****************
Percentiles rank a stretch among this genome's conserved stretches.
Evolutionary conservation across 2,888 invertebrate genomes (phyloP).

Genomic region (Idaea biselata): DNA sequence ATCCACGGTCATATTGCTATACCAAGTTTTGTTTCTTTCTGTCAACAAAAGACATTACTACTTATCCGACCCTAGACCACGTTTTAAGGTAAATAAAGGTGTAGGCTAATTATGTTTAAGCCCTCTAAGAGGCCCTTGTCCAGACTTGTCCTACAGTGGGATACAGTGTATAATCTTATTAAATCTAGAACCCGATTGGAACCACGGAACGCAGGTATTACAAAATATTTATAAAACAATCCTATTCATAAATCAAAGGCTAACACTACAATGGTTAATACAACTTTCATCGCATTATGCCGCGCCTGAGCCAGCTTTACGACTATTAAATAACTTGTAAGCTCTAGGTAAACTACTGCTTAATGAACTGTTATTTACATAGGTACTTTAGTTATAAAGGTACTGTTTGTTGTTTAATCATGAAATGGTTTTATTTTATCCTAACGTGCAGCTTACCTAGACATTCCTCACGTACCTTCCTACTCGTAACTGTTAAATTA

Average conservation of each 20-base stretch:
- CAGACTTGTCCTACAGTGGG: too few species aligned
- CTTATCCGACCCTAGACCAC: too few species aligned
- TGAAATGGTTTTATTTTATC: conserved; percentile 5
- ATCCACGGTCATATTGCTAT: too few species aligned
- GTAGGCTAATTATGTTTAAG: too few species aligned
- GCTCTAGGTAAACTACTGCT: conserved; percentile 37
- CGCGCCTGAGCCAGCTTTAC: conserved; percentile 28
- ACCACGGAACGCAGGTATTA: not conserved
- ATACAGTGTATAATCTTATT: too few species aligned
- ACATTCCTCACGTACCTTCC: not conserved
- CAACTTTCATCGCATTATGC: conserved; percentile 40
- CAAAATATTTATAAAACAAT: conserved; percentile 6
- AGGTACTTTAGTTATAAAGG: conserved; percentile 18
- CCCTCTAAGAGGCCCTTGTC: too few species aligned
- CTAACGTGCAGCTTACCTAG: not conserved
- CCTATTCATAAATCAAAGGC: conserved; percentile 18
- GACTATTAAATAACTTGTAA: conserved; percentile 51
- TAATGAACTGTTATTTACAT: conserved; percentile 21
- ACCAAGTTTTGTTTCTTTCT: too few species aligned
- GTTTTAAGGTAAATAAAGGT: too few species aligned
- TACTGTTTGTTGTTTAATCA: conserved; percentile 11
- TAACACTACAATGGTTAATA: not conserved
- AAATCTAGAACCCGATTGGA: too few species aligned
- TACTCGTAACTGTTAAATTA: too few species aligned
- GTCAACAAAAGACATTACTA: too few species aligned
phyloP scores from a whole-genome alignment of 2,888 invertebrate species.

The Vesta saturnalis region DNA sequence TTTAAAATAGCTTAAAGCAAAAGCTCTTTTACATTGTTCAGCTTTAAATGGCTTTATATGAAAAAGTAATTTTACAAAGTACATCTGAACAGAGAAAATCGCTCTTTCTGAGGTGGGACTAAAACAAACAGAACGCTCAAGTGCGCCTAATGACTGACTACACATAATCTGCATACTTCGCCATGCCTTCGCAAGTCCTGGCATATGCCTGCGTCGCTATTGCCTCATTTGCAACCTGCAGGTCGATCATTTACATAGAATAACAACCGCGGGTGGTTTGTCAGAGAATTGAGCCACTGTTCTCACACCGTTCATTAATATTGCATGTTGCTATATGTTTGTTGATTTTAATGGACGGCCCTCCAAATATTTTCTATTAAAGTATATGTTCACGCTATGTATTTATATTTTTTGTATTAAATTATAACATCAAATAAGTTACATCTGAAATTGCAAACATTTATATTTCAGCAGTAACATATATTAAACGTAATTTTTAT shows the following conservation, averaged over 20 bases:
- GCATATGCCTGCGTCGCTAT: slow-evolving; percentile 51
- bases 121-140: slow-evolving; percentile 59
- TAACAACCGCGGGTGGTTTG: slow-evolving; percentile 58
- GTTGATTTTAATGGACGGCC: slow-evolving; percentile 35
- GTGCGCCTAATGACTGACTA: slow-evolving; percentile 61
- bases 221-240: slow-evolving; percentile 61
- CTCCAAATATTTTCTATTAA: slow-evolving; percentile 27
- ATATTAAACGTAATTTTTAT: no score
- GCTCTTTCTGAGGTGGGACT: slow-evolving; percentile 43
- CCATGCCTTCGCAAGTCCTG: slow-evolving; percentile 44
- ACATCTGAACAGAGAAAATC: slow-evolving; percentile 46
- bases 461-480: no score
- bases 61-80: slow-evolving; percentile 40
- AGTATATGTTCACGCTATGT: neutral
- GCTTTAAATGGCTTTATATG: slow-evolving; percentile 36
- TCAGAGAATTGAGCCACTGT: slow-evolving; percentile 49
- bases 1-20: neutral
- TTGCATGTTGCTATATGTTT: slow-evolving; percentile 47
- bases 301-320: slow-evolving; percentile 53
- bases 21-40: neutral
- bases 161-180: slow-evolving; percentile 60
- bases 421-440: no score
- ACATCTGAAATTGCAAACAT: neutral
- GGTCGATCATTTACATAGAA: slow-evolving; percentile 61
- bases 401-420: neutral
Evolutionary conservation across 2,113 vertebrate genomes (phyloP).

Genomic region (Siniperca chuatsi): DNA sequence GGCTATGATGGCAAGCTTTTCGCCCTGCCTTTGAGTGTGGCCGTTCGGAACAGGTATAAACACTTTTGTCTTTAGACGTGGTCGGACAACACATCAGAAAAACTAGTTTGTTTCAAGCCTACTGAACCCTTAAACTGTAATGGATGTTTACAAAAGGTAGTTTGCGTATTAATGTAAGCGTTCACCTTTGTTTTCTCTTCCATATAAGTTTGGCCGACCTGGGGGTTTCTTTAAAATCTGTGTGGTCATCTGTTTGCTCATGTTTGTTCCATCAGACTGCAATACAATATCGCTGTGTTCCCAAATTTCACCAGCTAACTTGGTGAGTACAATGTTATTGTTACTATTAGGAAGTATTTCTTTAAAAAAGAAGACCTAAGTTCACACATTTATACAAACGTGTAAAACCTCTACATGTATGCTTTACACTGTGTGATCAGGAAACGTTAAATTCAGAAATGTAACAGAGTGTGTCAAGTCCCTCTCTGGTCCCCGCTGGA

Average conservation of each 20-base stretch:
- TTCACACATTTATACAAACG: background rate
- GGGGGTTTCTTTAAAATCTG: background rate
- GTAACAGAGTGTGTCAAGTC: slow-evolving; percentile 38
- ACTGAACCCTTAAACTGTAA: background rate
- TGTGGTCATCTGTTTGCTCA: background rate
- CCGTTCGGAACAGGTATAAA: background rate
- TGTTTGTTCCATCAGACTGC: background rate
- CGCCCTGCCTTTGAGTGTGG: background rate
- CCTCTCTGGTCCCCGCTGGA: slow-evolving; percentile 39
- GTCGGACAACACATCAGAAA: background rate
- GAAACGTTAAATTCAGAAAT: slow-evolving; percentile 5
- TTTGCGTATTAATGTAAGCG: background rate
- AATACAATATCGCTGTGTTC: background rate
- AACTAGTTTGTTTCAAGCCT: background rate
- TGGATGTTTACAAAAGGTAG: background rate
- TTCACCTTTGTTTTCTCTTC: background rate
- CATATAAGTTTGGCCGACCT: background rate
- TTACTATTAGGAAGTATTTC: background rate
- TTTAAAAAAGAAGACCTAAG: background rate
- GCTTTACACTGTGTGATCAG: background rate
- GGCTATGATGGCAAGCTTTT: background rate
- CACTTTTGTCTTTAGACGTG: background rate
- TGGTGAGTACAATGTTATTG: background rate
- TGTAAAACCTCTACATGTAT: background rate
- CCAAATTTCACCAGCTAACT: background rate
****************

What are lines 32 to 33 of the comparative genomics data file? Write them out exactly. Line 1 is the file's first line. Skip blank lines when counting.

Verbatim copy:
- GCATATGCCTGCGTCGCTAT: slow-evolving; percentile 51
- bases 121-140: slow-evolving; percentile 59